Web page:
Data-driven enterprise security professionals will find much to like in the sixth edition of the Building Security in Maturity Model (BSIMM), a software security measurement tool.
Nine firms provided information on their software security practices when the BSIMM launched in 2008, with the aim of helping organizations measure how their own security activities compared to those of their peers and determining areas in which they could improve. Over the years the number of participants grew to 104, said Gary McGraw, CTO of security consulting company Cigital and one of the driving forces behind the BSIMM.
Companies participating in the BSIMM6 include Adobe, Aetna, Bank of America, Box, Capital One, Cisco, EMC, Fannie Mae, Fidelity, Lenovo, LinkedIn, Marks & Spencer, McKesson, NetApp, NetSuite, Nokia, PayPal, Pearson Qualcomm, Rackspace, Salesforce, Siemens, Sony Mobile, The Home Depot, Vanguard, Visa, VMware, Wells Fargo and Zephyr Health.
This marks the first year that the BSIMM includes data from health care organizations, which is especially significant as the health care sector is a popular target for hackers and is often perceived as being behind the curve when it comes to data protection practices.
Noting that there is “a big range in the health care vertical between leading firms and others that are just getting started,” McGraw said that the 10 health care firms participating in BSIMM6 recognize the importance of software security. “There are many health care firms that have not come to that realization yet, and we need them to do so.”
Software Security’s Pack Mentality
Benchmarking your organization’s performance against those of peers is a key step in improving software security efforts, said McGraw, likening it to “figuring out where in the pack you sit as a zebra.”
“You do not want to be the slowest zebra,” he said. “You want to know what to do to get in the middle of the pack, and then you can look at what the leaders are doing so you know what to do to move up toward the front of the pack.”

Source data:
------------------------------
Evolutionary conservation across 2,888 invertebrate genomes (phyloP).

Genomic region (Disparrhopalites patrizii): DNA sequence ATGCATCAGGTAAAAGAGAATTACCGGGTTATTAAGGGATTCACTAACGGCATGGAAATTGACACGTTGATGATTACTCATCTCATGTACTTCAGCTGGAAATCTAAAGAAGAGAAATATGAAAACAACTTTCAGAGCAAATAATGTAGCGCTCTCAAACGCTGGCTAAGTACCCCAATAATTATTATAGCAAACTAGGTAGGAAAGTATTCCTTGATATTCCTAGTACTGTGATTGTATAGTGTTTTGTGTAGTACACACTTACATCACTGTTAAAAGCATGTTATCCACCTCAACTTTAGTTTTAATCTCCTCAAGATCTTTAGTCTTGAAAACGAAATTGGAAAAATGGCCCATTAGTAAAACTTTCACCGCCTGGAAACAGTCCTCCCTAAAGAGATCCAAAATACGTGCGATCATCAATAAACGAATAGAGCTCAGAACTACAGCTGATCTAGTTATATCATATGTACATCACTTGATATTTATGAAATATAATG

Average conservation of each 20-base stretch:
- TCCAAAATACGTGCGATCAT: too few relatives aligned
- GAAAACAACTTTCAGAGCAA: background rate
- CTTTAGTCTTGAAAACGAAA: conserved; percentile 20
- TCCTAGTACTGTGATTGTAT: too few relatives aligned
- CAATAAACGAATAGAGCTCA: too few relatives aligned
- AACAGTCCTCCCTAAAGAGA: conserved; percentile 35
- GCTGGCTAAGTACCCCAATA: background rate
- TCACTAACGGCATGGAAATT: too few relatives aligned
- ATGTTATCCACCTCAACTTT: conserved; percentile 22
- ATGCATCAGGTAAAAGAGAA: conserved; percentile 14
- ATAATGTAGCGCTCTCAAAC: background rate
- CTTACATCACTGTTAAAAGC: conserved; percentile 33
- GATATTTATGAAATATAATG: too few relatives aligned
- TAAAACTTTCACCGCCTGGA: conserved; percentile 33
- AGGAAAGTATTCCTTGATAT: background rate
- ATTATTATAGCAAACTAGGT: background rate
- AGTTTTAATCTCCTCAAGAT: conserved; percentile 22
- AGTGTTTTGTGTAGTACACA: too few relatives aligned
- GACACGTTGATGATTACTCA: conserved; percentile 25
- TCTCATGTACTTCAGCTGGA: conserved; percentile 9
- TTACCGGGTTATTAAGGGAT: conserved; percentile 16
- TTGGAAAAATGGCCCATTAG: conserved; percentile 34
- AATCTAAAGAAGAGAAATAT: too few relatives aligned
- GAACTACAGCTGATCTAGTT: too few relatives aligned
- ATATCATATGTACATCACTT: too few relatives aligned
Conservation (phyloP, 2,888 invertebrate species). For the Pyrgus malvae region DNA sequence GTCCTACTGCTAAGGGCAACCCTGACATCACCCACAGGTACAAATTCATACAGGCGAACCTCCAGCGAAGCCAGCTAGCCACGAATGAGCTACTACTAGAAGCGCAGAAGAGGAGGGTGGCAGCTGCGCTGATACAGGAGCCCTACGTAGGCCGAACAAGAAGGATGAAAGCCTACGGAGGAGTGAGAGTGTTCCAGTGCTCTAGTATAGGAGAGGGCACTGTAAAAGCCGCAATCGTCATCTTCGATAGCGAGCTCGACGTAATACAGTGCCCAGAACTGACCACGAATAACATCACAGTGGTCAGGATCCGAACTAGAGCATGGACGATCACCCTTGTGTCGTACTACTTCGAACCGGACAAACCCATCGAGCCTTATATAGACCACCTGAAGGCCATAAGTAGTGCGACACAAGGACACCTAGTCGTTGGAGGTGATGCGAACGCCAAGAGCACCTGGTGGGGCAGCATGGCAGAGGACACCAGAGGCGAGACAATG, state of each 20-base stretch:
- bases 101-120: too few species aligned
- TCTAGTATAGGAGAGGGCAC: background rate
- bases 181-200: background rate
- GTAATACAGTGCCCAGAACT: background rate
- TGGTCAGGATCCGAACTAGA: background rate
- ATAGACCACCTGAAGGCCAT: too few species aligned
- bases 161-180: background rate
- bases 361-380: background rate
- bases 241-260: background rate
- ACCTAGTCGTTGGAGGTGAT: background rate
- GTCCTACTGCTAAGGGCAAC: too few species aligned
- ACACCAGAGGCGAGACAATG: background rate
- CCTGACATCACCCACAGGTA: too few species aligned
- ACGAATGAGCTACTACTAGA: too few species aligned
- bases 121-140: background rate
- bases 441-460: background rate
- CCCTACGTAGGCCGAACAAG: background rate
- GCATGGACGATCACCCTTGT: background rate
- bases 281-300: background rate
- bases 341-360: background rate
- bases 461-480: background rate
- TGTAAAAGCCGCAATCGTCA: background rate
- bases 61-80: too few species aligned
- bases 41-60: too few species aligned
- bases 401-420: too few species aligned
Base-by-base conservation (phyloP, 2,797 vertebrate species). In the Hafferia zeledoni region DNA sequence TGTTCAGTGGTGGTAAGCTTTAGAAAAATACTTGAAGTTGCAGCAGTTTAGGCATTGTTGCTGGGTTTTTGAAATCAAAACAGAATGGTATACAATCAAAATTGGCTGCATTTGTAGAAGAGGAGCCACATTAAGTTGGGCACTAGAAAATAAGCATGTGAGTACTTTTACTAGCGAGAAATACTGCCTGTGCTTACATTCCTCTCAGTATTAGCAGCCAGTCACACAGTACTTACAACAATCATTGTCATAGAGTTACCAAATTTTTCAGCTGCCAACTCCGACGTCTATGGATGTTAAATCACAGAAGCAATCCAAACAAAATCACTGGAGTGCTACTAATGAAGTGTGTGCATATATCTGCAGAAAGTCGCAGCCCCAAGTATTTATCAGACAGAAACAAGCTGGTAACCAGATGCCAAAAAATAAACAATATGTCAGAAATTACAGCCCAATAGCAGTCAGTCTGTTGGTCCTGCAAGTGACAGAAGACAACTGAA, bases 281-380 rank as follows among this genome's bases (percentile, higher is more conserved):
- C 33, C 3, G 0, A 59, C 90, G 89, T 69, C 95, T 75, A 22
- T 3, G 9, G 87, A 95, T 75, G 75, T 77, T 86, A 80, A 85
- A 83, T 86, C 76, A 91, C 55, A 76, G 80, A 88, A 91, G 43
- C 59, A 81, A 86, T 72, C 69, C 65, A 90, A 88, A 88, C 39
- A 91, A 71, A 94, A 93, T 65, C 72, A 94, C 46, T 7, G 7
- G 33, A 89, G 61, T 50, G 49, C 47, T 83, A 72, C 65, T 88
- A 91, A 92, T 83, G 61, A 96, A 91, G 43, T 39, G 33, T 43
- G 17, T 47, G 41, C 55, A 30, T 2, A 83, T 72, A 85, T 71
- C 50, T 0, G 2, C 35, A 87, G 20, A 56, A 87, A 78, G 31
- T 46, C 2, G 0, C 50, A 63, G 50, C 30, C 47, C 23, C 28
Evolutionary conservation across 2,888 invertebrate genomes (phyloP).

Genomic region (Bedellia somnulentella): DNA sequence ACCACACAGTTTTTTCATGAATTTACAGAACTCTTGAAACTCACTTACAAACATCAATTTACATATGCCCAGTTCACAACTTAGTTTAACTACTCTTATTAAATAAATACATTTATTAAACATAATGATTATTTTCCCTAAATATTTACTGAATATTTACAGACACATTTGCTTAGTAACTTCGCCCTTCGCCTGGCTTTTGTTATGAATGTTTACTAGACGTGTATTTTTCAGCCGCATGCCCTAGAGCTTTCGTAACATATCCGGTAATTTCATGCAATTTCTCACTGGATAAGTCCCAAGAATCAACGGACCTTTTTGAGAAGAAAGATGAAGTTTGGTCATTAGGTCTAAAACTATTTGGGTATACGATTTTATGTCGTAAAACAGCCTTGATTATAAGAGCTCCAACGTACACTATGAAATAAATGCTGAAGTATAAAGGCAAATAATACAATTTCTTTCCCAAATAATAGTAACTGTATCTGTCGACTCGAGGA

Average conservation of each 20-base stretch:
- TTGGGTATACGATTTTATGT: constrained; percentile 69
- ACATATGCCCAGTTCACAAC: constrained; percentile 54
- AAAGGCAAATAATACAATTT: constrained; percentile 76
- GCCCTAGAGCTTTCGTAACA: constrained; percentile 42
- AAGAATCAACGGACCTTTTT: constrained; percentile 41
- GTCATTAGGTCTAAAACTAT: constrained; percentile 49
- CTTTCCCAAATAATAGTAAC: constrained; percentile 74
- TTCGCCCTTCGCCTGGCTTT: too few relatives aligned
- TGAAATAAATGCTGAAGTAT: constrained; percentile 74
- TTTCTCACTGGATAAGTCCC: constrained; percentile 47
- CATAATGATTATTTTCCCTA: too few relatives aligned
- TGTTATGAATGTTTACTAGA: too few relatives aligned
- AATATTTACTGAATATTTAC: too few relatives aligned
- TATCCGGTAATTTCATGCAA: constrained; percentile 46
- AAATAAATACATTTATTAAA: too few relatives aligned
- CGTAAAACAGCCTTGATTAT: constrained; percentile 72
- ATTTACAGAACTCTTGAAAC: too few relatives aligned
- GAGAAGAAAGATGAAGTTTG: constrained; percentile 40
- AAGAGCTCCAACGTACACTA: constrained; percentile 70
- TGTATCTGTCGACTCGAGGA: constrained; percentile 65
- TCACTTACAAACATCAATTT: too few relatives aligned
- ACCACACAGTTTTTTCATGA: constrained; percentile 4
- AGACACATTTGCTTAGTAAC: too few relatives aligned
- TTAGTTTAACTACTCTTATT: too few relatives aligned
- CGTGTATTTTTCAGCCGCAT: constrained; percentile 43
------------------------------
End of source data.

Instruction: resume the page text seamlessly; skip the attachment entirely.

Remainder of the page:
The BSIMM includes 112 activities organized into 12 practices that fall under four central domains: governance, intelligence, SSDL touchpoints and deployment. These 12 core practices have “remained very consistent for many years,” McGraw said.
Software Security Groups and Satellites
While the BSIMM focuses on recommendations rather than requirements, a software security group (SSG) is an essential element. “Carrying out the activities in the BSIMM successfully without an SSG is very unlikely (and has never been observed in the field to date), so create an SSG before you start working to adopt the BSIMM activities,” the BSIMM6 reads.
BSIMM6 discusses the five different ways participants have organized their SSGs and “also describes what happens as software security initiatives begin to mature,” McGraw said. A key sign of maturation is the presence of a satellite, a group of folks who are interested in software security but not part of the SSG.
Satellites were observed in 100 percent of the 10 firms with the highest BSIMM scores, while none of the 10 firms with the lowest BSIMM scores have a satellite, McGraw noted. “As you get your act together and learn how to do this stuff, you begin to institutionalize it throughout your entire organization by leveraging a satellite.”
With software security, showing good results early on leads to further success, McGraw said.
Building on Software Security Success
“When you adopt some of the activities in the beginning, it is very important you make sure they actually work so they are producing good results,” he explained. “The SSG does that in the beginning. Your SSG should be directly involved when you begin one of the 112 activities in the BSIMM, such as code review. Once your organization figures out how to do it, then you can spread that process and those ideas more widely so others in your organization can do it outside of the SSG. The satellite helps spread the happiness.”
The BSIMM also addresses identifying and encouraging potential satellite members. One great idea, McGraw suggested, is making training activities voluntary rather than mandatory. “If you have training and say ‘hey we are looking for volunteers,’ you get people who are psyched. You should keep track of those people as they make a great satellite later.”
The BSIMM contains many such real-world management ideas, he added.
Much of the BSIMM’s usefulness is due to its non-theoretical nature, McGraw said. “Each one of the 112 activities has a clear description, and in each one the examples are real. There is nothing like the BSIMM to give you incredible amounts of data about what is really going on out there.”?
Released under a Creative Commons license, the BSIMM is free for anyone to use. It can be downloaded here; free registration is required.
Ann All is the editor of Enterprise Apps Today and eSecurity Planet. She has covered business and technology for more than a decade, writing about everything from business intelligence to virtualization.